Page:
A newly-published ProPublica article, “Take the Generic Drug, Patients are Told – Unless Insurers Say No,” reveals that pharmaceutical companies are increasingly cutting deals with PBMs and insurance companies to push more expensive name-brand drugs over their generic-equivalents. Such actions suggest that higher profits are being sought, often at the patient’s expense. ProPublica’s other new article about generic drugs serves notice that pharma continues to find innovative ways to make money at the public’s expense.

I enjoy infographics, as they can help make something that is very opaque appear a bit more understandable. Even within the insurance industry, the shenanigans that happen in the PBM world are often difficult to understand – leaving many of us to sort truth from fiction. Through Pembroke Consulting, SSR Health, Kaiser Health News et al., an infographic was produced that does a reasonably good job of exposing the secrets behind the curtain of obfuscation on drug pricing.

Like tricks performed by accomplished magicians, the drug-pricing profession profits from sleight-of-hand tricks that must never be revealed to the public.

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Healthcare Spending – Few Incur the Most in Claims

A country’s distribution of wealth can be eerily similar to its distribution of healthcare spending. For example, a larger portion of wealth of any society is owned by a small percentage of the people in that society. Likewise, the preponderance of healthcare spending comes from a small percentage of people with multiple chronic conditions.

Vilfredo Pareto, an Italian civil engineer, economist and sociologist, termed the distribution of wealth, now known as the Pareto principle, as the “80/20 rule” – of which 20 percent of the population controls 80 percent of the wealth (some caveats apply, but you get the gist of this concept).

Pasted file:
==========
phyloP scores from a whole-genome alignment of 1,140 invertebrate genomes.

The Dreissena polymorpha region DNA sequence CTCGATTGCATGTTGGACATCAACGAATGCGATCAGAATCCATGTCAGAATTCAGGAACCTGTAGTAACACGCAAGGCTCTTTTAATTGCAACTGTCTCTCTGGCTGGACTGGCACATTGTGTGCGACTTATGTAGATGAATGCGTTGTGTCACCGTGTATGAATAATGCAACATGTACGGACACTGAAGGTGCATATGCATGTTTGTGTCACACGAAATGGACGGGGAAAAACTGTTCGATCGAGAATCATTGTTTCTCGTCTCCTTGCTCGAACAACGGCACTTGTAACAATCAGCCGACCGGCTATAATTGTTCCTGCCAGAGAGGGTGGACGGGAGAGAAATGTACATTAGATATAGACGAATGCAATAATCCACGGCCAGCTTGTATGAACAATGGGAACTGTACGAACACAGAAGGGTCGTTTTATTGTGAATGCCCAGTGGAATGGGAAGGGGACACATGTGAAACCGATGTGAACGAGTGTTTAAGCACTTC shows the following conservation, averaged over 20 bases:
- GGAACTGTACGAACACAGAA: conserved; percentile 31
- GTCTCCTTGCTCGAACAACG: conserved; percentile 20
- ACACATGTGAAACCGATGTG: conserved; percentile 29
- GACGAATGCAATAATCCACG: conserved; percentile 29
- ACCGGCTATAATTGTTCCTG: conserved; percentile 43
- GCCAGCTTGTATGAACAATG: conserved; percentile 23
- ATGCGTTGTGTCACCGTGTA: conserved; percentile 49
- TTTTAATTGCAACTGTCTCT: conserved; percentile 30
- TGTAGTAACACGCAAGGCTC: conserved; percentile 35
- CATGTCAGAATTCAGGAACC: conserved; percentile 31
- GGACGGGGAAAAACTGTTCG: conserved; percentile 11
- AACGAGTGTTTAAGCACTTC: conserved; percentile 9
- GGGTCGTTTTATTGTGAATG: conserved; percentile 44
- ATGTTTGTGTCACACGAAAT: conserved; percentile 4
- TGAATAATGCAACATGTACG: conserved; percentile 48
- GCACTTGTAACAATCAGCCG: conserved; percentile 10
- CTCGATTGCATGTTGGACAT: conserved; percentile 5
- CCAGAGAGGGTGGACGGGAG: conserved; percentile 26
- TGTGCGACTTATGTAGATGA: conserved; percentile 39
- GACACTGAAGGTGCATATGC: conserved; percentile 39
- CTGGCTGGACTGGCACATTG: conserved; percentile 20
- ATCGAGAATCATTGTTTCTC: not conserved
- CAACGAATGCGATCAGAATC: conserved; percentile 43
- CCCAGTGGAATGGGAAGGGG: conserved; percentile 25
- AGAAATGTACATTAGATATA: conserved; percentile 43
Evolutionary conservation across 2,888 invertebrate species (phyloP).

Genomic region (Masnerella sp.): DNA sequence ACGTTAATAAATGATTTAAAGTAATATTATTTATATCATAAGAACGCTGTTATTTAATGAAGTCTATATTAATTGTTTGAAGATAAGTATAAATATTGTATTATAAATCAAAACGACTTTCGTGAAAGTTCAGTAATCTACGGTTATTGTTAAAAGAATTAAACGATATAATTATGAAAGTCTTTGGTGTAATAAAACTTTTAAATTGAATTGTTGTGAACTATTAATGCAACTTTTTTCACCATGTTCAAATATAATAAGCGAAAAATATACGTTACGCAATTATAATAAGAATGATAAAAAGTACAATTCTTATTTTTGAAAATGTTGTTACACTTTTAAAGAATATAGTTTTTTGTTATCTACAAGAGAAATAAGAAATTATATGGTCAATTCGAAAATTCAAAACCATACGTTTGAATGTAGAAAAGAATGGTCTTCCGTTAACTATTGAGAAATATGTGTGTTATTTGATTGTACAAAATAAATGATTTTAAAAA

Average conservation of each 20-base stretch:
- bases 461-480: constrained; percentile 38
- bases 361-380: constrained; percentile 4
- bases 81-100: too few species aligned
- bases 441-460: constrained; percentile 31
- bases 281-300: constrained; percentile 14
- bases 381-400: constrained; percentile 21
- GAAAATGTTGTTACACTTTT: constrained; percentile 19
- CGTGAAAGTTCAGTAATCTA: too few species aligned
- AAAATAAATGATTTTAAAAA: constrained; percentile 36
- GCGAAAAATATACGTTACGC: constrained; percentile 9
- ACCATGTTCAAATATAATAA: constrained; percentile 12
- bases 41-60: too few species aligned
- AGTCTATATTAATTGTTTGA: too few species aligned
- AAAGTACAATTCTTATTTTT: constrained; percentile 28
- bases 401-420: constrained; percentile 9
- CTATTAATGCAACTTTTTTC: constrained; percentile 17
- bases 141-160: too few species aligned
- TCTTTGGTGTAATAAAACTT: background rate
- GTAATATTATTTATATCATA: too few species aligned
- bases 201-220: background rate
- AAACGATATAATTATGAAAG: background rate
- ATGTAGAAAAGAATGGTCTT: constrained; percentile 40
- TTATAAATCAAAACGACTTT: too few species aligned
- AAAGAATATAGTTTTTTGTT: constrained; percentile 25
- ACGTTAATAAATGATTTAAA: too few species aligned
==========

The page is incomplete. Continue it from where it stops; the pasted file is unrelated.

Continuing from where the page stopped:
Let’s take a look at healthcare spending in our country. Most recently, the National Institute for Health Care Management (NIHCM) released a series of charts that provides a great deal of insight on how a few Americans can greatly impact overall healthcare spending. This insight, of course, is nothing new, yet the slides have been updated, using data from the 2014 Medical Expenditure Panel Survey.

The chart below provides a bird’s eye view of American’s spending distribution in 2014. In that year, the top 10 percent of healthcare spenders accounted for two-thirds of all spending. In healthcare, Pareto’s 80/20 rule might need to be adjusted to the “90/10 rule.” Digging deeper, the top five percent of spenders comprised half of all spending, while only one percent of spenders made up more than one-fifth of all spending.